The new apartment design also smooths over friction between roommates. Individualized lighting systems in the bedrooms ease tensions between opposite sleep schedules. The purplish-brownish bleach-resistant carpet in the bedroom and living room both hides any stain and complements any decorating theme—from mauve to chartreuse. The bedrooms are large enough to give each student personal space, and extra storage closets in the hallways and basement also prevent over-crowded clashes. The new buildings offer three different room counts: six-person, four-person, and a limited number of two-person apartments. The six-student apartments each have two bathrooms (equipped with maintenance-friendly granite showers), and the spacious vanity in the hallway gives plenty of room to primp between turns in the loo. The Lohbergs and their roommates almost always have a stray hairdryer or curling iron left out from the morning ritual by the vanity sink.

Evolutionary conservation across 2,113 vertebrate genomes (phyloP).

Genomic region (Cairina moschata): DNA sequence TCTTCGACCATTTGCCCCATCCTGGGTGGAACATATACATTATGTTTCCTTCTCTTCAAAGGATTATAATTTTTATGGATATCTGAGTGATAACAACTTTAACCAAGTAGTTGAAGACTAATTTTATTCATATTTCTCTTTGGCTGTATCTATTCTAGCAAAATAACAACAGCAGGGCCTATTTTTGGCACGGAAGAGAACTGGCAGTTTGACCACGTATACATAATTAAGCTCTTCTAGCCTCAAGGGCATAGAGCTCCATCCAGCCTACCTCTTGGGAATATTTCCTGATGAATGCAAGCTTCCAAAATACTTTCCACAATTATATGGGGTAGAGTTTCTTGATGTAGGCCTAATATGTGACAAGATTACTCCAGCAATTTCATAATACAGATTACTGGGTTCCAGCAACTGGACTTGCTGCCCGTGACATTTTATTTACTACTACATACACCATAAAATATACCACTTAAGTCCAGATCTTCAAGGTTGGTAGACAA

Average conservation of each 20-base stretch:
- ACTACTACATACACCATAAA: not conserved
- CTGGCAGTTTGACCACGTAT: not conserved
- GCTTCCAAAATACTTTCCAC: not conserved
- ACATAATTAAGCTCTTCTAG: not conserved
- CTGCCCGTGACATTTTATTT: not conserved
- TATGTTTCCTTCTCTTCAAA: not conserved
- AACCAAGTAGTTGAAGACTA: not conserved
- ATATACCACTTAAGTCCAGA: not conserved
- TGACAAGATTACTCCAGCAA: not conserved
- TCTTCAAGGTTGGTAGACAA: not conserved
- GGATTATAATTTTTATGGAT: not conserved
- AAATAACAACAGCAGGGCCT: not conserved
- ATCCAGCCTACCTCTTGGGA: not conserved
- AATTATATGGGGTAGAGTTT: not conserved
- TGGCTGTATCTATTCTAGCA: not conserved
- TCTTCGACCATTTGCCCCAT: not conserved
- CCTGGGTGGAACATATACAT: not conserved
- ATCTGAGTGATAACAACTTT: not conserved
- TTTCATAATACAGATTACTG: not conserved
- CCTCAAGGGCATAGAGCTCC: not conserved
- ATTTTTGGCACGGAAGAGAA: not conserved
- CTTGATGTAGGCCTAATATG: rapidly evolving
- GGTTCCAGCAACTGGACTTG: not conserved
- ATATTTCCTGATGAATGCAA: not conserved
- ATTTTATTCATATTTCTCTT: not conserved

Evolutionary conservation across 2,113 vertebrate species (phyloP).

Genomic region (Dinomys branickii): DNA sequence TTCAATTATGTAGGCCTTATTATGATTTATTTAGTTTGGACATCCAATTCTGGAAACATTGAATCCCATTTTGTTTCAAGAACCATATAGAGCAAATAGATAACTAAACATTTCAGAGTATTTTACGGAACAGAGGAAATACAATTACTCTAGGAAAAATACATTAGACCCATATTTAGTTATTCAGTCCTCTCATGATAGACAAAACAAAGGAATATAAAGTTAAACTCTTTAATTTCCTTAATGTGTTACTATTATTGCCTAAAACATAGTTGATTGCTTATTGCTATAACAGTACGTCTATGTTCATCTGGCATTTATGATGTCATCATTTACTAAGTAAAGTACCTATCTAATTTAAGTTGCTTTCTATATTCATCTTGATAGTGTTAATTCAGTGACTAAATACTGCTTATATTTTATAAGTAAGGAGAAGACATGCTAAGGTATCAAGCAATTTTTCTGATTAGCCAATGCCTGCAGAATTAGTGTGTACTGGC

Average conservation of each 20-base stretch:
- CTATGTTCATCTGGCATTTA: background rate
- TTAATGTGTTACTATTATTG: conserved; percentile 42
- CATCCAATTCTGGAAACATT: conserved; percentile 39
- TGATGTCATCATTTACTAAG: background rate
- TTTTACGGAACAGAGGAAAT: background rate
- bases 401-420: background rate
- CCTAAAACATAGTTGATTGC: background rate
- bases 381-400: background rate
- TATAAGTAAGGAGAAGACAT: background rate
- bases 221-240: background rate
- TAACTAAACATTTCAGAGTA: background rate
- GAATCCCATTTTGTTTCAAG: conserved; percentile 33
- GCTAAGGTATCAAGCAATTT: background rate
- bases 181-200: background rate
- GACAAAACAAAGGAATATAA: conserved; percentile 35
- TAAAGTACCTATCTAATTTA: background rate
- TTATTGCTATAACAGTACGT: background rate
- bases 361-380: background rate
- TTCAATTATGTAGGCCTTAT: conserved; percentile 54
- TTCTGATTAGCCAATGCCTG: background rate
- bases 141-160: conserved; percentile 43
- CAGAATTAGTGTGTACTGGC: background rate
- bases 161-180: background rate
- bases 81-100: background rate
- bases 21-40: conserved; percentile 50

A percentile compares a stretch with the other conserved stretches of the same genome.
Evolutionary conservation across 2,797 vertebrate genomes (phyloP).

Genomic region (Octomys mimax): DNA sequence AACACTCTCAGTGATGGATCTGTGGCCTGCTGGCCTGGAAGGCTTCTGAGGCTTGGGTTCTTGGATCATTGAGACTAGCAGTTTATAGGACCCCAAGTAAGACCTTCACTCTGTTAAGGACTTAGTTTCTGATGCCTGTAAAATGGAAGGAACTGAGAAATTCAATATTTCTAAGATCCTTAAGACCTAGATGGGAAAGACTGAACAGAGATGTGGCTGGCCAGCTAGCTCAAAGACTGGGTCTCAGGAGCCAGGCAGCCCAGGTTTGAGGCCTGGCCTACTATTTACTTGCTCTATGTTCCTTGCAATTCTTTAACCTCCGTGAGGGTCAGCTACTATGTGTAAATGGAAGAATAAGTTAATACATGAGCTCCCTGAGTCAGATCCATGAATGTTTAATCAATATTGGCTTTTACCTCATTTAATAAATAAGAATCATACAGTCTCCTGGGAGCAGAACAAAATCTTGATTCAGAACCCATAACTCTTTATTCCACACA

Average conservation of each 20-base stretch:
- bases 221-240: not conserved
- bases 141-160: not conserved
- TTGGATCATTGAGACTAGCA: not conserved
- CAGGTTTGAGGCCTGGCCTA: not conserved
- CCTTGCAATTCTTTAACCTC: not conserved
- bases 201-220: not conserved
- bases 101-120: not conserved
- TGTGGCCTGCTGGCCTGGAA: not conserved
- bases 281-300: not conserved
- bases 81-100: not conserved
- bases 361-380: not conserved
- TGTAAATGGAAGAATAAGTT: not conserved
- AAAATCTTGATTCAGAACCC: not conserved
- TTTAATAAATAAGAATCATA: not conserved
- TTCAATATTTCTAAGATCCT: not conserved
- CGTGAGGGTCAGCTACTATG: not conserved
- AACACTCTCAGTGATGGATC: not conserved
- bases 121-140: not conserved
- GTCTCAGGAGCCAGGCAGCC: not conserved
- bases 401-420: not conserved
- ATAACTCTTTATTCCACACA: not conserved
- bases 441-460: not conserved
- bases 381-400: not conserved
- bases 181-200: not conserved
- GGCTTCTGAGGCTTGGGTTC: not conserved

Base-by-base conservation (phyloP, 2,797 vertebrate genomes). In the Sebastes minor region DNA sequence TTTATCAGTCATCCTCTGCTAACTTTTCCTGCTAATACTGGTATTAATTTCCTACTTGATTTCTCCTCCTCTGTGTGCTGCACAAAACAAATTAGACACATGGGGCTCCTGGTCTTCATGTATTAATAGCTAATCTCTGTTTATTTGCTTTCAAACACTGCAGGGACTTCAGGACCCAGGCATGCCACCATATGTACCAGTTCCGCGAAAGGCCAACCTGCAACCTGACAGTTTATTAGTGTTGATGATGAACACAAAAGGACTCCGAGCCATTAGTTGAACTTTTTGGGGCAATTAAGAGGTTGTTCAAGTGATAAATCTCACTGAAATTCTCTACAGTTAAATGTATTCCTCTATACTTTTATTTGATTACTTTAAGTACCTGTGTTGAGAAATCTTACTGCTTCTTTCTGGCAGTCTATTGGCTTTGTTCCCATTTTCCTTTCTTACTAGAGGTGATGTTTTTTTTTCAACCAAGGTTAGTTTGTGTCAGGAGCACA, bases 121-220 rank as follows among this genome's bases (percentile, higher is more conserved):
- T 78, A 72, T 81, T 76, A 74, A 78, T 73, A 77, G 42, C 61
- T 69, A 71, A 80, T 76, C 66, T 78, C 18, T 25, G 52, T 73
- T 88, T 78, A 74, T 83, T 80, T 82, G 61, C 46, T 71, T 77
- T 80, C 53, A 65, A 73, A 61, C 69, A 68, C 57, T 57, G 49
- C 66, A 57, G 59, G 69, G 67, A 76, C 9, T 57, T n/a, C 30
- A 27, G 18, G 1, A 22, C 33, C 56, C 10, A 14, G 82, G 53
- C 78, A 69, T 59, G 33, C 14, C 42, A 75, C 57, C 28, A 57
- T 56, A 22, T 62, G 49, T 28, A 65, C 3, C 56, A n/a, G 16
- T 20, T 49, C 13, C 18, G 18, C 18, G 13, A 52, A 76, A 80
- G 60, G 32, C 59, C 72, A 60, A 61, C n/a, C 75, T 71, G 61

In addition to their apartments, the buildings also provide students with four sizeable activity rooms, one on each floor of the building in the corner of the L. Two walls of these rooms are large windows, with stunning views of the Wasatch Mountains, campus, or Utah Lake. One wall in each room will boast a large mural of historical photographs of Church history sites. Each building will be themed with a different site—Preston, England; Quincy, Ill.; Nauvoo, Ill.; Martin’s Cove, Wyo.—maintaining the Church heritage emphasis begun with the pioneer-woman theme of the old buildings.